Does home court advantage really help teams win?
This year's NBA's playoffs have had more than their share of drama. Kobe Bryant's and Phil Jackson's Lakers melted down at the end of their four game sweep by the Dallas Mavericks. Lebron James finally triumphed against the vaunted Boston Celtics. Now the conference finals feature four stellar teams in matchups that are as notable for their tactical and strategic contrasts—the star-studded Heat versus the defense-minded team concept of Tom Thibodeaux's Chicago Bulls—as for their outstanding players. And the archetypal confrontation between the Thunder's 22-year-old Kevin Durant and the Maverick's grizzled veteran, the seemingly unstoppable Dirk Nowitzki, promises still more scenery-chewing.
But beyond their individual stars and lineups, there's that intangible force of the proverbial sixth man—the ineffable but undeniable jolt that players get from a noisy fan presence in the stands. Playing on your home court in front of devoted fans who whoop it up and cheer you on while booing your opponent, creates an extra level of energy that is almost impossible to measure.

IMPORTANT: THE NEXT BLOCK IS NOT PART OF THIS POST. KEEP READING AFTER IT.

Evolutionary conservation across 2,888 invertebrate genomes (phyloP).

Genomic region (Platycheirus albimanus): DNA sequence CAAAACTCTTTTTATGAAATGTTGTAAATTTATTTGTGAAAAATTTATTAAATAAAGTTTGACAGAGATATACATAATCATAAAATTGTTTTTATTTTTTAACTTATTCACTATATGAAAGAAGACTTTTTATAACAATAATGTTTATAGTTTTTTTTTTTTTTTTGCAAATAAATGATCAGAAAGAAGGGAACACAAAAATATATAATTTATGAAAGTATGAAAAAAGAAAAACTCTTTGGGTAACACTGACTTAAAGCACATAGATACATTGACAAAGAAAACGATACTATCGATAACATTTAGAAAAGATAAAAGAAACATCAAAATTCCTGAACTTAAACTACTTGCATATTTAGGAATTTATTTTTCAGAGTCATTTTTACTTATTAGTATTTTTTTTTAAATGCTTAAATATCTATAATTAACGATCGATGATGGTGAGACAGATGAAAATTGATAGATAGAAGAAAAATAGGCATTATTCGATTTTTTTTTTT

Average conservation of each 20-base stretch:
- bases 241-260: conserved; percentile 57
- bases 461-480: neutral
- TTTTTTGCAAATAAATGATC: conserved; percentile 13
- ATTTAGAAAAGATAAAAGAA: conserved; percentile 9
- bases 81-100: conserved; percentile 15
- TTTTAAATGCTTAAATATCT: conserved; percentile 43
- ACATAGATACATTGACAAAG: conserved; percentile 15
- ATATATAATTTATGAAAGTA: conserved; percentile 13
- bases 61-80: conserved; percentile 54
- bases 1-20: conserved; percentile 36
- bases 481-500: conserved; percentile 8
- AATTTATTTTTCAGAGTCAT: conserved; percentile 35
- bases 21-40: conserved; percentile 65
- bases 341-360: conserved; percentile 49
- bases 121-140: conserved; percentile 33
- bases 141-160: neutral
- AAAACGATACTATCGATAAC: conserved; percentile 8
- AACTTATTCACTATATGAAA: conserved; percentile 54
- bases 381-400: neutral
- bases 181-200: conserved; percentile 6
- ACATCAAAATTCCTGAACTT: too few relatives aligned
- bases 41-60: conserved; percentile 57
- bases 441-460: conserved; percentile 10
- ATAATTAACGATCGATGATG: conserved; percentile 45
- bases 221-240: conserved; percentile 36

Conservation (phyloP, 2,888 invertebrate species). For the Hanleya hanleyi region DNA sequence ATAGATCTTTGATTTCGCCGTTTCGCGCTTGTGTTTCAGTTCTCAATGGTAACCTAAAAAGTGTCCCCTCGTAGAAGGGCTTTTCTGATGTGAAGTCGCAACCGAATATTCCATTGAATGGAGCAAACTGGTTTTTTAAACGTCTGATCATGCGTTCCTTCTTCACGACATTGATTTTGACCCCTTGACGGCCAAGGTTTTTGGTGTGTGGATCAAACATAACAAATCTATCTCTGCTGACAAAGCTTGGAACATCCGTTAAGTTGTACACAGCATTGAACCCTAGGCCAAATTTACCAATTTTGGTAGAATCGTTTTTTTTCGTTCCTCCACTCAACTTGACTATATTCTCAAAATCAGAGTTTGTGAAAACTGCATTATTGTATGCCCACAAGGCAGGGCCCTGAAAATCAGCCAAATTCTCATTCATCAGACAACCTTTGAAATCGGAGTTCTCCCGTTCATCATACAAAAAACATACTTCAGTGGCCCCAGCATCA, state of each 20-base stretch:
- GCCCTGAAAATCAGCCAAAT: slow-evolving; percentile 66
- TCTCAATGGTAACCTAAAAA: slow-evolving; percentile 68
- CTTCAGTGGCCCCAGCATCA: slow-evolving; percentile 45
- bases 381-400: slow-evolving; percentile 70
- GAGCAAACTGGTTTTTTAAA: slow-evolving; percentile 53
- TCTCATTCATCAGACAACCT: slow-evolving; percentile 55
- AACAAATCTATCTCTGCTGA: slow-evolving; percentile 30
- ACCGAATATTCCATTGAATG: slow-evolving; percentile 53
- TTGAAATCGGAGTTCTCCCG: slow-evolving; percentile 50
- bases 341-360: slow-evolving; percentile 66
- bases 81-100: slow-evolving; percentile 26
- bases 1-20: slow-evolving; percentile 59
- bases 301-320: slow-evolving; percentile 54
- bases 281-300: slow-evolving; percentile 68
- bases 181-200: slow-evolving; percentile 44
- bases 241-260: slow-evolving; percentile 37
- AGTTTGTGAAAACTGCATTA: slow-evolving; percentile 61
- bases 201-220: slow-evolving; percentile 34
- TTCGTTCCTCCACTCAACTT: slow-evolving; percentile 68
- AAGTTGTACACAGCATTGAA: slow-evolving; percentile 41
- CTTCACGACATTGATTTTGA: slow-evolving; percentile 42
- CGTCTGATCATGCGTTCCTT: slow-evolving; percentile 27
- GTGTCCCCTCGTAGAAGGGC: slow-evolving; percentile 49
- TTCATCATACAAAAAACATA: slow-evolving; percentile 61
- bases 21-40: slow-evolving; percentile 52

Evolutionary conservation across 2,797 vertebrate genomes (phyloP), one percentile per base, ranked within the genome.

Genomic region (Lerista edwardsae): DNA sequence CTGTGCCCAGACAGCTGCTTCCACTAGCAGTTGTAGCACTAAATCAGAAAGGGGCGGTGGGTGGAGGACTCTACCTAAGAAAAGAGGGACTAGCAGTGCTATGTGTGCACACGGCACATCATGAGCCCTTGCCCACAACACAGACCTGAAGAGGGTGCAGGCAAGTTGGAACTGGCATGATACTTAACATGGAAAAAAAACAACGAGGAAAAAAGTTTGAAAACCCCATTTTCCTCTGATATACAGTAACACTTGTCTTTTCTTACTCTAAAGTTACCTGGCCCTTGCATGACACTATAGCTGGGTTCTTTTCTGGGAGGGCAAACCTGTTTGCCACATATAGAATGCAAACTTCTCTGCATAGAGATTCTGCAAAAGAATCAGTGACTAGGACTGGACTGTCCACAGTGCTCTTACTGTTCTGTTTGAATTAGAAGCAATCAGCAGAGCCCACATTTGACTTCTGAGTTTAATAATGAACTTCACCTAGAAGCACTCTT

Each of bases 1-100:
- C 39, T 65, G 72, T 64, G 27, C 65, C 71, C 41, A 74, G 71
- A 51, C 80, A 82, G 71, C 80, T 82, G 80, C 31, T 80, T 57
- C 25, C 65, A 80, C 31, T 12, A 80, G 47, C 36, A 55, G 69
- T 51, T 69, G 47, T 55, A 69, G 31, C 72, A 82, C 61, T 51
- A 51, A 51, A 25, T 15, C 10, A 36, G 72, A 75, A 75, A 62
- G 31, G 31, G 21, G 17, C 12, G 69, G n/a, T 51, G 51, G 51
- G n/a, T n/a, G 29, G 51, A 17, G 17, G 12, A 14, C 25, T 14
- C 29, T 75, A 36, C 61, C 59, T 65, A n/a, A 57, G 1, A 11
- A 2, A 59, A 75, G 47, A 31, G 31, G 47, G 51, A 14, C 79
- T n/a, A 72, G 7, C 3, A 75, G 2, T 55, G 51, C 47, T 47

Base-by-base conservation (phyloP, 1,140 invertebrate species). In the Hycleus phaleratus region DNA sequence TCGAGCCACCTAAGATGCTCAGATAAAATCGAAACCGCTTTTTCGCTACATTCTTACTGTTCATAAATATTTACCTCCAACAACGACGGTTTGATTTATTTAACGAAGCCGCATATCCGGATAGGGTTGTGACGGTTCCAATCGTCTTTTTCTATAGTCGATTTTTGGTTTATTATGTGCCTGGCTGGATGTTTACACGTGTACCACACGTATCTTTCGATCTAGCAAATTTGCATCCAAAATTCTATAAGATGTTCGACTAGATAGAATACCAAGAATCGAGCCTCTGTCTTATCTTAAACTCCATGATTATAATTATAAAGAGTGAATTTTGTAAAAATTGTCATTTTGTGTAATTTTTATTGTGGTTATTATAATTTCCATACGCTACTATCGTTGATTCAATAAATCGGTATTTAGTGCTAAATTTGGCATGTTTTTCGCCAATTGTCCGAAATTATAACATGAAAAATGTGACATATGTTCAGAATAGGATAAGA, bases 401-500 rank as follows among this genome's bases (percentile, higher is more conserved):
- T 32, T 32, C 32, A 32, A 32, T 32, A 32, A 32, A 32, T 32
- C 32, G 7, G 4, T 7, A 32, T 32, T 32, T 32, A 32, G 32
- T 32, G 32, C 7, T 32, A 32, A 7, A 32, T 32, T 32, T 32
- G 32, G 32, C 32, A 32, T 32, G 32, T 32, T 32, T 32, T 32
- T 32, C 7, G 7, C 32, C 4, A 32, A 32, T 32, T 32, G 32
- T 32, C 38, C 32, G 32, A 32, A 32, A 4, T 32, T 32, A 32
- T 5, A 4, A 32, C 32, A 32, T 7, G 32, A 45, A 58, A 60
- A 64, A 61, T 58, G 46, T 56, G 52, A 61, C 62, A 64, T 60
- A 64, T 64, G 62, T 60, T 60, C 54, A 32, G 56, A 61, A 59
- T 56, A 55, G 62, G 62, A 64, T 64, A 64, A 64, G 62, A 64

But instead of waving our hands at it, let's try to quantify it. As part of our ongoing study of the geography of sport, that's just what my MPI colleagues Patrick Adler, Charlotta Mellander, and I have been doing. Poring over statistics on wins, losses, and attendance, we've looked at series of conventional measures and tried our hand at developing some new ones that might offer a better gauge of fan devotion—and that will allow us to zero in on which teams have the most devoted fan bases and which either reward or punish their fans' loyalty. The maps below prepared under the steady hand of the MPI's Zara Matheson plot these metrics for the NBA's 30 franchise cities.